CASA DEL GRANDUCA MICHELE, REGIO VI.5.5
During October 2010 new excavations were undertaken in the House of Grand Duke Michele which produced new data regarding the structure’s building history and private architecture in Pompeii in general. A trench dug between the ala and the atrium revealed elements useful for the reconstruction of the building and decoration of the Tuscan atrium and the rooms surrounding it in the Samnite period. Part of the ala was exposed, decorated with a tessellated opus signinum floor and I Style paintings datable to the mid 2nd century B.C. A trench was opened in the peristyle to continue that begun in 2009. This revealed an earlier courtyard with a colonnade, datable to the 2nd century B.C., surrounded by rooms on at least three sides and connected to a cistern. The courtyard, paved in the centre and without a viridarium, as is the norm at Pompeii, constitutes one of the earliest examples of this type within a mid-level house. From the excavations of 2004-2006 it is known that, as well as two residential structures, a small bath structure faced onto the courtyard on the north side. This was constituted by a lavatio, probably with a long pool and a sudatio. This replaced an earlier bath structure with a terracotta hipbath, found in secondary deposition by the well in the courtyard, of a type known from Hellenistic and Roman contexts.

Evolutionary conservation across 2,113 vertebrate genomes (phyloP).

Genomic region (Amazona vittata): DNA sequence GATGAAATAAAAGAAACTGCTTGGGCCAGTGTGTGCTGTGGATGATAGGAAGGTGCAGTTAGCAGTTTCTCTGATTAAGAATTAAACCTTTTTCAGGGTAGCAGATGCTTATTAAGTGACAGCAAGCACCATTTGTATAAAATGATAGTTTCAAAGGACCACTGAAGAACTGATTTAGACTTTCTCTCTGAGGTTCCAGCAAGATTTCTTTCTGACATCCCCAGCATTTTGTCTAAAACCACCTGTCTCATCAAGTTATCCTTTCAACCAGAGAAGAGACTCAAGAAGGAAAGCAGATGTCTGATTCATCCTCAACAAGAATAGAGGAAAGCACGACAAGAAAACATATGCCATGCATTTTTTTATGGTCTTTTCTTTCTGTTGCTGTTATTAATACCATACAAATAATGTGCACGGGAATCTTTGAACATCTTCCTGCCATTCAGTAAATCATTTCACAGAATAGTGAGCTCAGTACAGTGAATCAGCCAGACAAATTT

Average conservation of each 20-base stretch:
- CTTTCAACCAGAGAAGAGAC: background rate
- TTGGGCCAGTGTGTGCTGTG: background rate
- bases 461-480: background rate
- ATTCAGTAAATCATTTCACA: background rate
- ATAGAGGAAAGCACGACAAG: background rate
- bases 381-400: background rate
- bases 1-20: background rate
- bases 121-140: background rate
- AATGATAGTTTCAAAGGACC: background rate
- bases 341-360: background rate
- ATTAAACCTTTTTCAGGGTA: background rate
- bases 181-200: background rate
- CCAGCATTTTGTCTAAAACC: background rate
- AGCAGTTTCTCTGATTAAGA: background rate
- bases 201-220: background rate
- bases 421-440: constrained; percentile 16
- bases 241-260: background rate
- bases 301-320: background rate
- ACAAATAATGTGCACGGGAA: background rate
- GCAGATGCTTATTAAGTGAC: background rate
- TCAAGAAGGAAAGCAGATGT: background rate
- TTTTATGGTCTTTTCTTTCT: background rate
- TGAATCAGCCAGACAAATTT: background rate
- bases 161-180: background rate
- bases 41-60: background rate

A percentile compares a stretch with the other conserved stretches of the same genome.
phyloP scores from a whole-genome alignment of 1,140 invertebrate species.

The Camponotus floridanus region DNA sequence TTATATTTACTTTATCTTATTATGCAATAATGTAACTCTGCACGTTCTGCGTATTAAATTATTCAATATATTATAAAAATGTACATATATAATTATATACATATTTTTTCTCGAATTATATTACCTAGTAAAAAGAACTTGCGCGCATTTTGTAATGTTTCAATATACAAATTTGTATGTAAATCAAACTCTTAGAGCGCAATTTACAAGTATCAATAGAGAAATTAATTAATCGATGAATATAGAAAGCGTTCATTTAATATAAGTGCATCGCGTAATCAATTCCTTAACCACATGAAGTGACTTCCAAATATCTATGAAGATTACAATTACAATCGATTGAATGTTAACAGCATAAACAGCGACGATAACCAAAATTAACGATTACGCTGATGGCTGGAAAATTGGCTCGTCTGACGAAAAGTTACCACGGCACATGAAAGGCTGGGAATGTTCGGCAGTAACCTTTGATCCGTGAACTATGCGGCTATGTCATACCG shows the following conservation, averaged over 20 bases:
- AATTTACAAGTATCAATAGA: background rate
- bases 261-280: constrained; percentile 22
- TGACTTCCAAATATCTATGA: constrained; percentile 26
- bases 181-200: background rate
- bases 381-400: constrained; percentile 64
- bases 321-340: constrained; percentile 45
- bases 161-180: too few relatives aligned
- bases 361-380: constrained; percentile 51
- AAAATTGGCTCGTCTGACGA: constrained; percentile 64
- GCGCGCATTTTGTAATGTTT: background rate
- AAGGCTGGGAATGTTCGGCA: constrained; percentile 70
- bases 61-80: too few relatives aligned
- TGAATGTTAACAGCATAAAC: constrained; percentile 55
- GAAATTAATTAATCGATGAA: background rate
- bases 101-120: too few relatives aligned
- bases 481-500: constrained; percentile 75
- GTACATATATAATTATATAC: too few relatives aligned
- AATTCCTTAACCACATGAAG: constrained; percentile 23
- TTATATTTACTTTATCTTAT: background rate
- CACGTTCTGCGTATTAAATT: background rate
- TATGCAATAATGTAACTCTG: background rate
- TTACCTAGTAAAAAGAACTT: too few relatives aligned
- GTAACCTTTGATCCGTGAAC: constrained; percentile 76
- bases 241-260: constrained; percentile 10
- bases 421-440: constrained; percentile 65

In the service area 10, situated in correspondence with posticum 21, the layer of ash from the eruption was removed, which had not been completely eliminated during the Bourbon excavations. This space was characterised by the presence of a latrine under the stairs and the entrance to a cellar, created inside an ancient cistern.
On the Vico della Fullonica, which skirts the house to the east, a trench was opened immediately south of theposticum, in correspondence with a door leading into complex VI,5,7, which was blocked in the final phases of the town’s life. The sequence of occupation levels in this sector of the road was reconstructed for a period between the 1st century B.C. and the eruption.
Author: Dora D’Auria
Citation: Dora D’Auria. 2011.